DUBAI: Saudi Aramco aims to boost its oil supply to Europe by 300,000 barrels per day (bpd) within the next two years as it expands its trading operations there with an office opening this summer in London, a senior company executive said.
Aramco, the world’s biggest oil producer, is expanding its downstream, or refining and marketing, footprint globally by signing new deals and boosting the capacity of its plants to secure new markets for its crude. The company’s trading arm has been focusing on a new processing arrangement in which it would supply European markets with both crude oil and products.
Aramco is looking to finalise deals in the next two years through swapping mainly Saudi crude with oil products to supply customers in Europe and the Mediterranean, Aramco’s senior vice president for downstream Abdulaziz al-Judaimi told Reuters.
“I am going to bet on Europe … We believe that Europe is a market that we are going to stay in for a long time,” Judaimi said in a telephone interview this week.
“The whole idea is we supply crude, and we offtake refined products to supply markets like Italy, the Balkans, as well as Cyprus … In Europe, having a virtual dedicated outlet and processing agreement is really the right winning strategy.”
Aramco currently has more than 3m barrels a month of oil supply and product swap arrangements in Europe, he said. The company has deals with Poland’s PKN Orlen, Greece’s Motor Oil Hellas and Egypt’s Midore.
“We are looking to expand the 3m barrels to almost 10m barrels in a month, within the next two years. This means we have almost created a 300,000 bpd refining capacity in Europe,” Judaimi said.
The company has invested in its storage capacity in Egypt and the Dutch port of Rotterdam. About 60pc of the capacity of the SUMED storage pipeline in Egypt is for Saudi crude, used by Aramco to reach its customers in Europe, he said.
The Rotterdam terminal now holds more than 6m barrels of oil, he said. Aramco will also continue to invest in Greece, Judaimi said.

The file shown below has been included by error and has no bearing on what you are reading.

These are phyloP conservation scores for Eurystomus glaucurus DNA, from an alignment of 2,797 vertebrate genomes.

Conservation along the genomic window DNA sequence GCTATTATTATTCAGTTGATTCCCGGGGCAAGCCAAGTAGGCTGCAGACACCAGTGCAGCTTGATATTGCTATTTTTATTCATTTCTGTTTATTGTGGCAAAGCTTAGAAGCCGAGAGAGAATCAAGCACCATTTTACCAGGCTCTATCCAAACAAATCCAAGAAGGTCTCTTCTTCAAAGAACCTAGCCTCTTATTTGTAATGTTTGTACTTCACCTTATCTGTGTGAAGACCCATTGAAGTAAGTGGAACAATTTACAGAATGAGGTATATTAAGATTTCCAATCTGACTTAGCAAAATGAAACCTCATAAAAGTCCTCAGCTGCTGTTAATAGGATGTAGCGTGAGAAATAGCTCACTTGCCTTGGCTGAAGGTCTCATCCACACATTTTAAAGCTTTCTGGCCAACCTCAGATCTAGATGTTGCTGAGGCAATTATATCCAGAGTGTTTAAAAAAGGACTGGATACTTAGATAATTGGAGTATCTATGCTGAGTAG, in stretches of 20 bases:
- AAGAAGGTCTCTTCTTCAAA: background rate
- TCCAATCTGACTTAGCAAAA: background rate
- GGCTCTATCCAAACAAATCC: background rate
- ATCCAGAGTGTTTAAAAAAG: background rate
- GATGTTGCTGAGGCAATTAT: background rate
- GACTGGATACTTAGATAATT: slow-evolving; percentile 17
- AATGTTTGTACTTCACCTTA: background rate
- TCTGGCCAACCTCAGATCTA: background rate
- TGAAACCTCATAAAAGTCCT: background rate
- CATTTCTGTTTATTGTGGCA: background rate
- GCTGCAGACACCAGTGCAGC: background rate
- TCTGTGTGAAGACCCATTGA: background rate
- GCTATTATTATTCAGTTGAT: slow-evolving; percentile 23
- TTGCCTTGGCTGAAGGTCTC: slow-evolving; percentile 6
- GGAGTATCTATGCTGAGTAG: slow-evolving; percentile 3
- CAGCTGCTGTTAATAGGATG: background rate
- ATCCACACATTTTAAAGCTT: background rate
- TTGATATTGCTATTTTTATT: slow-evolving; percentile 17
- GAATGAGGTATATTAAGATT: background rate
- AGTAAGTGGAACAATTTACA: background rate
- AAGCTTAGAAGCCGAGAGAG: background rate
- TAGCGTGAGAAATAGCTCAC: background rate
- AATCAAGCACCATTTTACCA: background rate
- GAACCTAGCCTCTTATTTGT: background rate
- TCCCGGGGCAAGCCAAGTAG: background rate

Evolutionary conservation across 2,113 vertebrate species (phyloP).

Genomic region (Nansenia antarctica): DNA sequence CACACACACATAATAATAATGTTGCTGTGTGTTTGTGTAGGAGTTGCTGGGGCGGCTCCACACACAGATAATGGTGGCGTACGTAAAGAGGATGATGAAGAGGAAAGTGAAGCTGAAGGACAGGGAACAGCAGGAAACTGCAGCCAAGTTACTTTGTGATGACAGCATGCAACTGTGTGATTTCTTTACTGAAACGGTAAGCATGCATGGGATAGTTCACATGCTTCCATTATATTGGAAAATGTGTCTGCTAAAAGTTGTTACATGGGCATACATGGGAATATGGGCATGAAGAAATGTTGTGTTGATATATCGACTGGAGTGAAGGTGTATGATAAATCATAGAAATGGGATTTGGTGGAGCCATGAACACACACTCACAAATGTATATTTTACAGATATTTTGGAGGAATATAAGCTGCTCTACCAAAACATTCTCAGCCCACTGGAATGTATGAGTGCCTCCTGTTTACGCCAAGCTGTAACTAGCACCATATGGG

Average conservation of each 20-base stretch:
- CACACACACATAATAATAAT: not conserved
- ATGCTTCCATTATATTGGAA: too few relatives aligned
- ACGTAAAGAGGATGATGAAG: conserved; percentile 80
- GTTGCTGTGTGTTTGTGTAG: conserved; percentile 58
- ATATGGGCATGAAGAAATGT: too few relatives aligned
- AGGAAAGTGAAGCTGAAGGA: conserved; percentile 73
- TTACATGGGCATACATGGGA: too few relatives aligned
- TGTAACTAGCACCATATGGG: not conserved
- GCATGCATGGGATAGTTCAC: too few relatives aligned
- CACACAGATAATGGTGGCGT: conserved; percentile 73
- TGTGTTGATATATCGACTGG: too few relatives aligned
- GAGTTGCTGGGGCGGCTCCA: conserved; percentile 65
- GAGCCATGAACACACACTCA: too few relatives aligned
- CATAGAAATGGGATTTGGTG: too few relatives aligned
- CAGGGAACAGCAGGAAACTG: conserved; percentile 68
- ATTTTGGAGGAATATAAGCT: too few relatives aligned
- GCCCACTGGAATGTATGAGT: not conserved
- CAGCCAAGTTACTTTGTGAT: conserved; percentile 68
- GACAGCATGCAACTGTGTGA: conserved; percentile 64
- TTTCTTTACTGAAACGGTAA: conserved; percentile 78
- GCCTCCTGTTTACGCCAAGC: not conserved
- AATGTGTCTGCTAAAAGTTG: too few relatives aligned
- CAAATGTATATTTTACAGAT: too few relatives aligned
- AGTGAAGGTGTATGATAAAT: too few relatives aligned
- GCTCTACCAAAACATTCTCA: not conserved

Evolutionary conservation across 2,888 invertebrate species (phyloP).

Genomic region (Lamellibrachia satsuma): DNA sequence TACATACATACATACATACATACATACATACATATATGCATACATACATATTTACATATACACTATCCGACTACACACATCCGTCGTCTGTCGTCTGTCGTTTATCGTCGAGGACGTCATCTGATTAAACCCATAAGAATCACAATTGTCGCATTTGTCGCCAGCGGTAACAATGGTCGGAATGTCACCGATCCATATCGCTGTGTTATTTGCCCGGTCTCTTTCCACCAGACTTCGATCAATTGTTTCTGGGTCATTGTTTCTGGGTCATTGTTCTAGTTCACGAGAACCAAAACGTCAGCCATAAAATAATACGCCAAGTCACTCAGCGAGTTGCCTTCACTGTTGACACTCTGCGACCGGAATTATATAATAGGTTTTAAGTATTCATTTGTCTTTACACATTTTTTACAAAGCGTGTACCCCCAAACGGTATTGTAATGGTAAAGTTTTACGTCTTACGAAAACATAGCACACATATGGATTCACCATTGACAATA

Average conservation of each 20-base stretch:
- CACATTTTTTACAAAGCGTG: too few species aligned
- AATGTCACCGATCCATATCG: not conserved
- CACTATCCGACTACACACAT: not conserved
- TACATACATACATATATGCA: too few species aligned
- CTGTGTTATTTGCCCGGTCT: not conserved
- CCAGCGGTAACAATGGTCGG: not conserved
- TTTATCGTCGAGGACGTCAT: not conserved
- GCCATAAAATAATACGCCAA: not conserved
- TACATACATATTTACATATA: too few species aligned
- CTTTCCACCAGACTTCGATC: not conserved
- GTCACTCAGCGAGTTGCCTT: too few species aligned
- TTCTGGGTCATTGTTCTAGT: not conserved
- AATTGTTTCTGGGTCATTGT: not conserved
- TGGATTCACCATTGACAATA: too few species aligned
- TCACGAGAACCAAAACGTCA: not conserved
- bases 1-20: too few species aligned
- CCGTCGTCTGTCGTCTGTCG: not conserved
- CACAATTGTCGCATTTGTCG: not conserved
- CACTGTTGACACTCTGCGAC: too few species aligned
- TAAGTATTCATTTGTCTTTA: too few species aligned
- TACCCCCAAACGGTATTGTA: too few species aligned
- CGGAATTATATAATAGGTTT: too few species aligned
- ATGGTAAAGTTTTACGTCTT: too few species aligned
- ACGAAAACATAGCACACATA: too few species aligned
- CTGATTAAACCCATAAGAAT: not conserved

The priority is to supply refiners with Saudi crude to lock in their capacity, but non-Saudi crude can also be supplied through spot trading. “This is a win-win strategy because it helps the refiner … and for us it is to place crude oil in the European refining assets,” he said.
“The refining sector in Europe requires such deals and we are taking advantage of available capacity.” The state oil giant’s trading arm, Aramco Trading Co (ATC), plans to open an office in London in July, Judaimi said.
ATC has been expanding its overseas operations and increasingly competing with global trading houses in new markets. ATC logged record trading volumes in crude and refined products of 4.5m bpd in the first quarter, and is on track to reach its target of 6m bpd by the end of next year, Judaimi said, close to Vitol’s trading level.
“We started seven years back on trading activities and our growth story is quite a successful story, we started with 300,000 bpd and we are now at about 4.5m bpd.” ATC was set up in 2012 initially to market refined products, base oils and bulk petrochemicals, but has since expanded into crude trading.
The trading sector faces increased rivalry between national oil companies (NOCs), international oil firms and Swiss merchants.
NOCs have cheap feedstock and strength in refining, allowing them to compete aggressively with oil majors and especially traders that lack their own production.
Aramco, the world’s top oil producer and exporter, aims to become the largest integrated energy firm, with plans to expand refining operations and petrochemical output. It pumps around 10m bpd of crude, of which it exports about 7m bpd.
The company plans to raise its refining capacity — inside Saudi Arabia and abroad — to 8-10m bpd, from around 5m bpd now. Aramco is expanding its refining business at home as well as in new markets, particularly in Asia.